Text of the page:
The claims made for linguistic palaeontology can appear quite extreme. For example, Anthony writes: ‘The proto-lexicon contains much more, including clusters of words, suggesting that the speakers of PIE inherited their rights and duties through the father's bloodline only (patrilineal descent); probably lived with the husband's family after marriage (patrilocal residence); recognized the authority of chiefs who acted as patrons and givers of hospitality for their clients; likely had formally instituted warrior bands; practiced ritual sacrifices of cattle and horses; drove wagons; recognized a male sky deity; probably avoided speaking the name of the bear for ritual reasons; and recognized two senses of the sacred (“that which is imbued with holiness” and “that which is forbidden”). Many of these practices and beliefs are simply unrecoverable through archaeology’ (Anthony 2007, p. 15).Footnote 10
Gimbutas, appealing to mythology and material culture as well as linguistics, goes further when discussing the cultural change enforced by Indo-European expansion: ‘These changes were expressed as the transition from matrilineal to patrilineal order, from a learned theocracy to a militant patriarchy, from a sexually balanced egalitarian society to a male-dominated hierarchy, and from a chthonic goddess religion to the IE sky-oriented pantheon of gods’ (Gimbutas 1993, p. 219). Others have argued that a ‘democratic revolution’ in the centre of the Indo-European linguistic sphere accounts for the absence of cognates for ‘king’, *rēǵs in certain languages (discussed in Mallory 1976, p. 53).
These are clearly very strong conclusions to derive from linguistic evidence and it is understandable that critics would be suspicious. Rather than try to justify the strongest claims about the cultural reconstruction of prehistorical societies, I will confine my focus here to weaker claims which bare more directly on archaeological data; claims about the homeland of speakers of the proto-language. It is the homeland question that can have the greatest relevance for archaeology because it is through identifying a homeland that researchers are able to connect a language with a particular material culture. This isn't to deny that linguists may practice semantic reconstruction with other interests. But we don't need to vindicate the strongest claims made by the proponents of linguistic palaeontology in order to assess its value. While this focus may not be expansive enough for either Anthony (or Nietzsche), it seems to be the most defensible use of the method and the most directly relevant to archaeologists.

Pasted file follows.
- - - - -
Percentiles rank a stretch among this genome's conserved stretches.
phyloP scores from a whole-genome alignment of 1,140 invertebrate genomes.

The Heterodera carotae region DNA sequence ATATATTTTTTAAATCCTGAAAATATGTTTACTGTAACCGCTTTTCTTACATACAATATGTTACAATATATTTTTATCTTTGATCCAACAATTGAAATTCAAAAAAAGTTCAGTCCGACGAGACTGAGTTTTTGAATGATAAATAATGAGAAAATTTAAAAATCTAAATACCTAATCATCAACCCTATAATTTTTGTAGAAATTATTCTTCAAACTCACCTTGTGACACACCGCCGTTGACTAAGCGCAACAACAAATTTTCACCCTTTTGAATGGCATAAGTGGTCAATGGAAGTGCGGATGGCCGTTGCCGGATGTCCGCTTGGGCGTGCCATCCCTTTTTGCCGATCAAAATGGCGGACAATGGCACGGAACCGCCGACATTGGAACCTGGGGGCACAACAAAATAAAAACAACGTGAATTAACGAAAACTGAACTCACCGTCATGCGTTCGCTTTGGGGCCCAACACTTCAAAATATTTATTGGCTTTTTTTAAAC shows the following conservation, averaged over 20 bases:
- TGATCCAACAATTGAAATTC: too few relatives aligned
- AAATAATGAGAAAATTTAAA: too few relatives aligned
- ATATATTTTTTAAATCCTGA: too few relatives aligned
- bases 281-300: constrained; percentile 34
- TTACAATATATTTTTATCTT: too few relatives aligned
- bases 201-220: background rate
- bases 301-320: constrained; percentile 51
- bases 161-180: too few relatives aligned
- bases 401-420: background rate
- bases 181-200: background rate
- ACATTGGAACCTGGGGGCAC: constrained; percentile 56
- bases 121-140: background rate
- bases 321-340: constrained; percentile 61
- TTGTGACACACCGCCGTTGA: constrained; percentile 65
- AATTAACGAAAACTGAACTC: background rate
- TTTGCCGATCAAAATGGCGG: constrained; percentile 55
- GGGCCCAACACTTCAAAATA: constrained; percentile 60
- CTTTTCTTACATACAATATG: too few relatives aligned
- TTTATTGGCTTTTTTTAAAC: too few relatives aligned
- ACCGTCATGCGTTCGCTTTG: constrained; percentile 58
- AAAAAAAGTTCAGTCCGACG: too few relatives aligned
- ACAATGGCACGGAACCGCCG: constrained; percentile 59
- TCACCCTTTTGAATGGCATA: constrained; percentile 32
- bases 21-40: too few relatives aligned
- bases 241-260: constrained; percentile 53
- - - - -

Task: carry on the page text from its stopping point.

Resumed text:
Before we continue, certain familiar caveats are required. The acceptance of the claim that Indo-European languages share a common ancestor does not commit one to the idea that there ever existed a homogeneous material culture or a unified linguistic community that spoke it. These ideas might be motivated by further archaeological evidence but the linguistic evidence does not compel them. Similarly, talk of a ‘homeland’ must be shorn of nationalist connotations. The homogeneity enforced, often violently, by the modern nation-state shouldn't be projected upon prehistoric communities. There is little reason to believe that speakers of a proto-language, in virtue of sharing reconstructed linguistic items, considered themselves to be a single political community or that they maintained rigid borders with other communities. Furthermore, when dating the spread of these languages, the presence of reconstructions, particularly of terms referring to technological advances, does not tell us that the language or community sprang into existence at the same point in time that the technology did. If future linguists managed to reconstruct the word ‘internet’, they would be wrong to infer that the English language came into existence around the turn of the second millennium. What such a reconstruction might indicate is that the word was in use prior to the division of the proto-language into various families. A linguistic homeland is an essentially temporal notion.